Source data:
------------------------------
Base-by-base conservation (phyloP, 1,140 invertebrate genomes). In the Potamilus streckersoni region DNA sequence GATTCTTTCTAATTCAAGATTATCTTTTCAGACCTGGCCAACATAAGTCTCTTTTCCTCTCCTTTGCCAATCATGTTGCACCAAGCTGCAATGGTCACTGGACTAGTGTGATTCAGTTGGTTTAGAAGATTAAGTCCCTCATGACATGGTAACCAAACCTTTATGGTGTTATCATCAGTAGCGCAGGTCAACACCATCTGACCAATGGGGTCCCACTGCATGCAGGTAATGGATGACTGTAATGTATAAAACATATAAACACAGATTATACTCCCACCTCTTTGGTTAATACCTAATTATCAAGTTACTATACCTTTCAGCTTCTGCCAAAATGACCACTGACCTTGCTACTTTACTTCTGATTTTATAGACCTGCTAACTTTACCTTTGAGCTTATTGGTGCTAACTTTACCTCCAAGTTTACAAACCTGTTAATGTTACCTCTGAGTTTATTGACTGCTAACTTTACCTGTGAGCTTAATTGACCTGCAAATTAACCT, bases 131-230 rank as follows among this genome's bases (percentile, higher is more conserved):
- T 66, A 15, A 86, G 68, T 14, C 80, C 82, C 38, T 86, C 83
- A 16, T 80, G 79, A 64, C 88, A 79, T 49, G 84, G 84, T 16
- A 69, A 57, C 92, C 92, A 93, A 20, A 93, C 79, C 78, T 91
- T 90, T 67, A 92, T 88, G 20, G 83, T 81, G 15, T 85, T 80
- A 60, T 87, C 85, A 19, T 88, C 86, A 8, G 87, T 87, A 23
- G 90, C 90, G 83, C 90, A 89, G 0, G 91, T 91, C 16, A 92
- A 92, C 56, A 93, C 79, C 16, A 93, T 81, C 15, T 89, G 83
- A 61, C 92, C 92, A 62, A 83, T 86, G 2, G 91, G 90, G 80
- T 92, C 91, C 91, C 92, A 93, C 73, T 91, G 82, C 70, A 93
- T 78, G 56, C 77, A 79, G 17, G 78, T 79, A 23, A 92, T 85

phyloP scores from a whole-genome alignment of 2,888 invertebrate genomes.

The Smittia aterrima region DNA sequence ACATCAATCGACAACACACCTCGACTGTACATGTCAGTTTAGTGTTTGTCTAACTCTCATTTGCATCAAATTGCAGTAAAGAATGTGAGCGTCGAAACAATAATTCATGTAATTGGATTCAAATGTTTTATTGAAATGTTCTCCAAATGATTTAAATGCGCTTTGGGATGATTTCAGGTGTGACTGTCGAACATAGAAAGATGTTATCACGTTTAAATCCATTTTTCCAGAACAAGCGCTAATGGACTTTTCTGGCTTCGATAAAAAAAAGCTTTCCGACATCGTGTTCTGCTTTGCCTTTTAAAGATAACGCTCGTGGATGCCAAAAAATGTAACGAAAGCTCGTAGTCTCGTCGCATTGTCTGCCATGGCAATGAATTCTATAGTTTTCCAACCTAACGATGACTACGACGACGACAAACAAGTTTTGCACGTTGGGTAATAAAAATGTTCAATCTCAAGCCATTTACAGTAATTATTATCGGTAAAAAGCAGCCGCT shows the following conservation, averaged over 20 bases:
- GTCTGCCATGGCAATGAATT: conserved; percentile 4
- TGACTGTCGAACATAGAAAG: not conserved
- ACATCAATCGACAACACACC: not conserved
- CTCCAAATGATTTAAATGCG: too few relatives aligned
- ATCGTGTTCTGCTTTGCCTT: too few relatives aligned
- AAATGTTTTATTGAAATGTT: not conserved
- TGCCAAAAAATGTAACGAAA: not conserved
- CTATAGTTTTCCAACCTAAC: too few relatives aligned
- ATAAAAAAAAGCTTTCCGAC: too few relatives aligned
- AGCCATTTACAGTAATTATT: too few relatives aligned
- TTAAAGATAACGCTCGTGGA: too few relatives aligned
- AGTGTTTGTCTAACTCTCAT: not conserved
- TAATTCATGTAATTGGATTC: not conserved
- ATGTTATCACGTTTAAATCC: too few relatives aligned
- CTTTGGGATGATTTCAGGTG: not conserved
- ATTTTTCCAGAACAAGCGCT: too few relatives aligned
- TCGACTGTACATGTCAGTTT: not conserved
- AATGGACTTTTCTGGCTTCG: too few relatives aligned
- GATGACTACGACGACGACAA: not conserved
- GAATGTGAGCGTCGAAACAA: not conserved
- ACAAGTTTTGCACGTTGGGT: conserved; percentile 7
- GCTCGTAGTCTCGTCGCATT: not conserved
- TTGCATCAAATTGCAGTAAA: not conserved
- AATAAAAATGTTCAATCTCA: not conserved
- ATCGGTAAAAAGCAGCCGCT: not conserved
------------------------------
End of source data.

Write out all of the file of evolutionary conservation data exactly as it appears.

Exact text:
Base-by-base conservation (phyloP, 1,140 invertebrate genomes). In the Potamilus streckersoni region DNA sequence GATTCTTTCTAATTCAAGATTATCTTTTCAGACCTGGCCAACATAAGTCTCTTTTCCTCTCCTTTGCCAATCATGTTGCACCAAGCTGCAATGGTCACTGGACTAGTGTGATTCAGTTGGTTTAGAAGATTAAGTCCCTCATGACATGGTAACCAAACCTTTATGGTGTTATCATCAGTAGCGCAGGTCAACACCATCTGACCAATGGGGTCCCACTGCATGCAGGTAATGGATGACTGTAATGTATAAAACATATAAACACAGATTATACTCCCACCTCTTTGGTTAATACCTAATTATCAAGTTACTATACCTTTCAGCTTCTGCCAAAATGACCACTGACCTTGCTACTTTACTTCTGATTTTATAGACCTGCTAACTTTACCTTTGAGCTTATTGGTGCTAACTTTACCTCCAAGTTTACAAACCTGTTAATGTTACCTCTGAGTTTATTGACTGCTAACTTTACCTGTGAGCTTAATTGACCTGCAAATTAACCT, bases 131-230 rank as follows among this genome's bases (percentile, higher is more conserved):
- T 66, A 15, A 86, G 68, T 14, C 80, C 82, C 38, T 86, C 83
- A 16, T 80, G 79, A 64, C 88, A 79, T 49, G 84, G 84, T 16
- A 69, A 57, C 92, C 92, A 93, A 20, A 93, C 79, C 78, T 91
- T 90, T 67, A 92, T 88, G 20, G 83, T 81, G 15, T 85, T 80
- A 60, T 87, C 85, A 19, T 88, C 86, A 8, G 87, T 87, A 23
- G 90, C 90, G 83, C 90, A 89, G 0, G 91, T 91, C 16, A 92
- A 92, C 56, A 93, C 79, C 16, A 93, T 81, C 15, T 89, G 83
- A 61, C 92, C 92, A 62, A 83, T 86, G 2, G 91, G 90, G 80
- T 92, C 91, C 91, C 92, A 93, C 73, T 91, G 82, C 70, A 93
- T 78, G 56, C 77, A 79, G 17, G 78, T 79, A 23, A 92, T 85

phyloP scores from a whole-genome alignment of 2,888 invertebrate genomes.

The Smittia aterrima region DNA sequence ACATCAATCGACAACACACCTCGACTGTACATGTCAGTTTAGTGTTTGTCTAACTCTCATTTGCATCAAATTGCAGTAAAGAATGTGAGCGTCGAAACAATAATTCATGTAATTGGATTCAAATGTTTTATTGAAATGTTCTCCAAATGATTTAAATGCGCTTTGGGATGATTTCAGGTGTGACTGTCGAACATAGAAAGATGTTATCACGTTTAAATCCATTTTTCCAGAACAAGCGCTAATGGACTTTTCTGGCTTCGATAAAAAAAAGCTTTCCGACATCGTGTTCTGCTTTGCCTTTTAAAGATAACGCTCGTGGATGCCAAAAAATGTAACGAAAGCTCGTAGTCTCGTCGCATTGTCTGCCATGGCAATGAATTCTATAGTTTTCCAACCTAACGATGACTACGACGACGACAAACAAGTTTTGCACGTTGGGTAATAAAAATGTTCAATCTCAAGCCATTTACAGTAATTATTATCGGTAAAAAGCAGCCGCT shows the following conservation, averaged over 20 bases:
- GTCTGCCATGGCAATGAATT: conserved; percentile 4
- TGACTGTCGAACATAGAAAG: not conserved
- ACATCAATCGACAACACACC: not conserved
- CTCCAAATGATTTAAATGCG: too few relatives aligned
- ATCGTGTTCTGCTTTGCCTT: too few relatives aligned
- AAATGTTTTATTGAAATGTT: not conserved
- TGCCAAAAAATGTAACGAAA: not conserved
- CTATAGTTTTCCAACCTAAC: too few relatives aligned
- ATAAAAAAAAGCTTTCCGAC: too few relatives aligned
- AGCCATTTACAGTAATTATT: too few relatives aligned
- TTAAAGATAACGCTCGTGGA: too few relatives aligned
- AGTGTTTGTCTAACTCTCAT: not conserved
- TAATTCATGTAATTGGATTC: not conserved
- ATGTTATCACGTTTAAATCC: too few relatives aligned
- CTTTGGGATGATTTCAGGTG: not conserved
- ATTTTTCCAGAACAAGCGCT: too few relatives aligned
- TCGACTGTACATGTCAGTTT: not conserved
- AATGGACTTTTCTGGCTTCG: too few relatives aligned
- GATGACTACGACGACGACAA: not conserved
- GAATGTGAGCGTCGAAACAA: not conserved
- ACAAGTTTTGCACGTTGGGT: conserved; percentile 7
- GCTCGTAGTCTCGTCGCATT: not conserved
- TTGCATCAAATTGCAGTAAA: not conserved
- AATAAAAATGTTCAATCTCA: not conserved
- ATCGGTAAAAAGCAGCCGCT: not conserved